Protocol | Workplace

Passbase said it cared about diversity. Now it’s facing a discrimination lawsuit.

Passbase published blog posts and spoke about the importance of diversity. Inside, a former contractor alleges things were very different.

A team photo of Passbase that shows the one Black woman on a team with a group of white people.

Passbase, an identity verification startup, faces a new lawsuit alleging racial and gender discrimination and retaliation.

Photo: Passbase

Mathias Klenk, the CTO of identity-verification startup Passbase, claimed that building an inclusive place to work was a priority for his high-growth startup.

"We want to get this right from the beginning," Klenk said in 2019 to TechCrunch.

On Wednesday former contractor Rose Wanjugu Mwangi filed a lawsuit against Passbase and its co-founders, Klenk and Dave McGibbon. Mwangi alleges racial and gender discrimination during her time at the company, saying that Passbase underpaid her given her expertise and the market value for her role as strategic partnerships lead and head of compliance. She also alleges Passbase did not take her complaints seriously when she reported discriminatory behavior to human resources. Mwangi was the only Black woman at the company.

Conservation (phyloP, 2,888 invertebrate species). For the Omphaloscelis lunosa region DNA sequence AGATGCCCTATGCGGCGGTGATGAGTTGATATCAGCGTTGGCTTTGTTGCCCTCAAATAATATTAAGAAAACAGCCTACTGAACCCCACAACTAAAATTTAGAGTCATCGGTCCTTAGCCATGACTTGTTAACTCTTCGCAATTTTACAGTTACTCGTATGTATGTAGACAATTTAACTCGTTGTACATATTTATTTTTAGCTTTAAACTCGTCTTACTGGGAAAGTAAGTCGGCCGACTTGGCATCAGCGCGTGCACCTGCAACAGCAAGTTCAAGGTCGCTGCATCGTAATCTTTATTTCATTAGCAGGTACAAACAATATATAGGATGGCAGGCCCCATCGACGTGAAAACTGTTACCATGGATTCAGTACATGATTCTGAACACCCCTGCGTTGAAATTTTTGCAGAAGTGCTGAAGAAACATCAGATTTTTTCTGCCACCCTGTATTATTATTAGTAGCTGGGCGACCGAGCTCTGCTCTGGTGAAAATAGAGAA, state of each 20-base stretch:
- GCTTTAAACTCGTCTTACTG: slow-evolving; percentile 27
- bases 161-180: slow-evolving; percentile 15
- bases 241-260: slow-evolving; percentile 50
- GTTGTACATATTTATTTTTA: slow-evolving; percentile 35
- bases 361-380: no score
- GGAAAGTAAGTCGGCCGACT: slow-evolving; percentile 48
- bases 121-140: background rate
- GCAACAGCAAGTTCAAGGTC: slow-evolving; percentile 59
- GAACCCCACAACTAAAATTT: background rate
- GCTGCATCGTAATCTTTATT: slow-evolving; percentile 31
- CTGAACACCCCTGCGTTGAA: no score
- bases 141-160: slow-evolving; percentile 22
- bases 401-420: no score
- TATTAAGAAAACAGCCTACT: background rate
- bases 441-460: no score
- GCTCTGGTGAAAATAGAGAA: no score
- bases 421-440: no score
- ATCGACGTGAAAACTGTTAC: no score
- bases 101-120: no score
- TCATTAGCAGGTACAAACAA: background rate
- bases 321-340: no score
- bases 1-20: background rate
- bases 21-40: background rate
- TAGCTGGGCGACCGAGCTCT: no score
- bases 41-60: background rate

"I think in most of my career, [being the only Black woman] has been the case," she told Protocol. "I'm very accustomed to just getting in, doing my business, navigating and not really thinking too hard about it because a lot of times we don't have either the resources or the power to actually affect any changes."

Her experience at Passbase was no different, she said. But upon further reflection, Mwangi said she noticed "some red flags" early on in her employment there.

During the negotiation process, Mwangi said the company was not willing to pay her a higher salary, despite recognizing that she was worth more. According to the lawsuit, McGibbon (the COO at the time), said Passbase "would have mutiny on our hands if we paid you more."

The implication, the lawsuit alleges, was that the all-white leadership would not be on board with a woman of color earning a salary close to their own.

Mwangi, who first agreed to a 90-day contract worth $24,000, later signed a two-year contract where she would make $90,000 per year. That figure, however, was still too low, Mwangi said. Given the size of the company, Mwangi said she would expect a starting salary of at least $150,000. Mwangi would not be the first Black woman to be underpaid. Black women are paid 63 cents for every dollar paid to white men.